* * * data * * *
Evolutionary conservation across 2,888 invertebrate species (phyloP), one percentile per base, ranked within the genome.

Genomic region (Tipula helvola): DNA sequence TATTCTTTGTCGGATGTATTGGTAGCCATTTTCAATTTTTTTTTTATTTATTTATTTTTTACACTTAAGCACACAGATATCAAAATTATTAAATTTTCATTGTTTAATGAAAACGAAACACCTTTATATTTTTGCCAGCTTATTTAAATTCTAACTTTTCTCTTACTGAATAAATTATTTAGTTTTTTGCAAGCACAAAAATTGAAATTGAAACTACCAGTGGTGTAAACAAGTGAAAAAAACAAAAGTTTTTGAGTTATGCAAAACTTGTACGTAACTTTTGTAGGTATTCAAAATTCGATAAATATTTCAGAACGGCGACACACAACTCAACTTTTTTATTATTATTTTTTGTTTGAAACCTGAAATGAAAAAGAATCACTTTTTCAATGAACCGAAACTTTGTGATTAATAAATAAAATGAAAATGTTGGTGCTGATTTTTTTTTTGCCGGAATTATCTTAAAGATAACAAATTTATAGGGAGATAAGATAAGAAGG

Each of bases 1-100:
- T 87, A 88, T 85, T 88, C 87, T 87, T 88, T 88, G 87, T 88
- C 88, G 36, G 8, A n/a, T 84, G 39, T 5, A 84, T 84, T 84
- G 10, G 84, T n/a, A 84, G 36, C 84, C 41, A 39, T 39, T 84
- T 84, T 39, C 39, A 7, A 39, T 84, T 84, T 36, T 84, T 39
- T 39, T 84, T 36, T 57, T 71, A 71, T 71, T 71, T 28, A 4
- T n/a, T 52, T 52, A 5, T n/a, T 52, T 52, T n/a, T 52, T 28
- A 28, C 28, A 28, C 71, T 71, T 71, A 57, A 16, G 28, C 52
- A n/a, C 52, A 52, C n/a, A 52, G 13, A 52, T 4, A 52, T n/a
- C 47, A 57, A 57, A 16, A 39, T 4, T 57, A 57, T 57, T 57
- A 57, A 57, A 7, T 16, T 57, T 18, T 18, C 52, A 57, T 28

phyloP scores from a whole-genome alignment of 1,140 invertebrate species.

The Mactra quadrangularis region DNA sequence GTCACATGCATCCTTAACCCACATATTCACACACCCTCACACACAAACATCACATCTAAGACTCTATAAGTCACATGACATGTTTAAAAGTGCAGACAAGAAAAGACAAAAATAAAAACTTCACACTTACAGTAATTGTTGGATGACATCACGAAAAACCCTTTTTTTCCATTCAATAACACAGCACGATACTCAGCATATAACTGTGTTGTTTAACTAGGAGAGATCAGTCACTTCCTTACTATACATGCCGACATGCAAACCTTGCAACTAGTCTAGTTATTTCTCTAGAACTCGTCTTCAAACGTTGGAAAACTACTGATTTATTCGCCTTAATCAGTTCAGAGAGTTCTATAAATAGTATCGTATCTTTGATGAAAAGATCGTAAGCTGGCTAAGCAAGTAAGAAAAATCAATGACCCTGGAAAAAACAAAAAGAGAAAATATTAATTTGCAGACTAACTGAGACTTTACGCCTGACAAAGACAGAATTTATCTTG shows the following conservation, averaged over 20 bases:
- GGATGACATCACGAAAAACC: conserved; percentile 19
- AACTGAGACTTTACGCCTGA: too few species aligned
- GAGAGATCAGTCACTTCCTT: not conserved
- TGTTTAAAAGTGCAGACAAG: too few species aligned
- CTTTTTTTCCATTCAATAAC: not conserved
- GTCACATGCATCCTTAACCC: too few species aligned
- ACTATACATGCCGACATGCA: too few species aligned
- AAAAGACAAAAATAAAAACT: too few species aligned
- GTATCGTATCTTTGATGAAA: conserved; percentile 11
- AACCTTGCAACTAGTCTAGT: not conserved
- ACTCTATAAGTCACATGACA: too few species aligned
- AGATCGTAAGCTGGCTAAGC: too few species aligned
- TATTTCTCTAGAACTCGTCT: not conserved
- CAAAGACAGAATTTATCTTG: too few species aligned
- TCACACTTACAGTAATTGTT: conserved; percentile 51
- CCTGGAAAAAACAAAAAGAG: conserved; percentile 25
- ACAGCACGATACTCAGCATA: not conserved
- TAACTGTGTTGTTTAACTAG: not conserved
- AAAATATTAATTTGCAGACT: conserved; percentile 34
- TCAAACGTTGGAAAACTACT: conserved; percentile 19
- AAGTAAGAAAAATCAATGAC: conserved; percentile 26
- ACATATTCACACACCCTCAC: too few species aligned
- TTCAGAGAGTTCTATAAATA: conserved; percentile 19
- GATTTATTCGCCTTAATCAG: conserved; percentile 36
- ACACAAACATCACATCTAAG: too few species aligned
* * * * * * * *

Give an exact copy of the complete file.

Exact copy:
Evolutionary conservation across 2,888 invertebrate species (phyloP), one percentile per base, ranked within the genome.

Genomic region (Tipula helvola): DNA sequence TATTCTTTGTCGGATGTATTGGTAGCCATTTTCAATTTTTTTTTTATTTATTTATTTTTTACACTTAAGCACACAGATATCAAAATTATTAAATTTTCATTGTTTAATGAAAACGAAACACCTTTATATTTTTGCCAGCTTATTTAAATTCTAACTTTTCTCTTACTGAATAAATTATTTAGTTTTTTGCAAGCACAAAAATTGAAATTGAAACTACCAGTGGTGTAAACAAGTGAAAAAAACAAAAGTTTTTGAGTTATGCAAAACTTGTACGTAACTTTTGTAGGTATTCAAAATTCGATAAATATTTCAGAACGGCGACACACAACTCAACTTTTTTATTATTATTTTTTGTTTGAAACCTGAAATGAAAAAGAATCACTTTTTCAATGAACCGAAACTTTGTGATTAATAAATAAAATGAAAATGTTGGTGCTGATTTTTTTTTTGCCGGAATTATCTTAAAGATAACAAATTTATAGGGAGATAAGATAAGAAGG

Each of bases 1-100:
- T 87, A 88, T 85, T 88, C 87, T 87, T 88, T 88, G 87, T 88
- C 88, G 36, G 8, A n/a, T 84, G 39, T 5, A 84, T 84, T 84
- G 10, G 84, T n/a, A 84, G 36, C 84, C 41, A 39, T 39, T 84
- T 84, T 39, C 39, A 7, A 39, T 84, T 84, T 36, T 84, T 39
- T 39, T 84, T 36, T 57, T 71, A 71, T 71, T 71, T 28, A 4
- T n/a, T 52, T 52, A 5, T n/a, T 52, T 52, T n/a, T 52, T 28
- A 28, C 28, A 28, C 71, T 71, T 71, A 57, A 16, G 28, C 52
- A n/a, C 52, A 52, C n/a, A 52, G 13, A 52, T 4, A 52, T n/a
- C 47, A 57, A 57, A 16, A 39, T 4, T 57, A 57, T 57, T 57
- A 57, A 57, A 7, T 16, T 57, T 18, T 18, C 52, A 57, T 28

phyloP scores from a whole-genome alignment of 1,140 invertebrate species.

The Mactra quadrangularis region DNA sequence GTCACATGCATCCTTAACCCACATATTCACACACCCTCACACACAAACATCACATCTAAGACTCTATAAGTCACATGACATGTTTAAAAGTGCAGACAAGAAAAGACAAAAATAAAAACTTCACACTTACAGTAATTGTTGGATGACATCACGAAAAACCCTTTTTTTCCATTCAATAACACAGCACGATACTCAGCATATAACTGTGTTGTTTAACTAGGAGAGATCAGTCACTTCCTTACTATACATGCCGACATGCAAACCTTGCAACTAGTCTAGTTATTTCTCTAGAACTCGTCTTCAAACGTTGGAAAACTACTGATTTATTCGCCTTAATCAGTTCAGAGAGTTCTATAAATAGTATCGTATCTTTGATGAAAAGATCGTAAGCTGGCTAAGCAAGTAAGAAAAATCAATGACCCTGGAAAAAACAAAAAGAGAAAATATTAATTTGCAGACTAACTGAGACTTTACGCCTGACAAAGACAGAATTTATCTTG shows the following conservation, averaged over 20 bases:
- GGATGACATCACGAAAAACC: conserved; percentile 19
- AACTGAGACTTTACGCCTGA: too few species aligned
- GAGAGATCAGTCACTTCCTT: not conserved
- TGTTTAAAAGTGCAGACAAG: too few species aligned
- CTTTTTTTCCATTCAATAAC: not conserved
- GTCACATGCATCCTTAACCC: too few species aligned
- ACTATACATGCCGACATGCA: too few species aligned
- AAAAGACAAAAATAAAAACT: too few species aligned
- GTATCGTATCTTTGATGAAA: conserved; percentile 11
- AACCTTGCAACTAGTCTAGT: not conserved
- ACTCTATAAGTCACATGACA: too few species aligned
- AGATCGTAAGCTGGCTAAGC: too few species aligned
- TATTTCTCTAGAACTCGTCT: not conserved
- CAAAGACAGAATTTATCTTG: too few species aligned
- TCACACTTACAGTAATTGTT: conserved; percentile 51
- CCTGGAAAAAACAAAAAGAG: conserved; percentile 25
- ACAGCACGATACTCAGCATA: not conserved
- TAACTGTGTTGTTTAACTAG: not conserved
- AAAATATTAATTTGCAGACT: conserved; percentile 34
- TCAAACGTTGGAAAACTACT: conserved; percentile 19
- AAGTAAGAAAAATCAATGAC: conserved; percentile 26
- ACATATTCACACACCCTCAC: too few species aligned
- TTCAGAGAGTTCTATAAATA: conserved; percentile 19
- GATTTATTCGCCTTAATCAG: conserved; percentile 36
- ACACAAACATCACATCTAAG: too few species aligned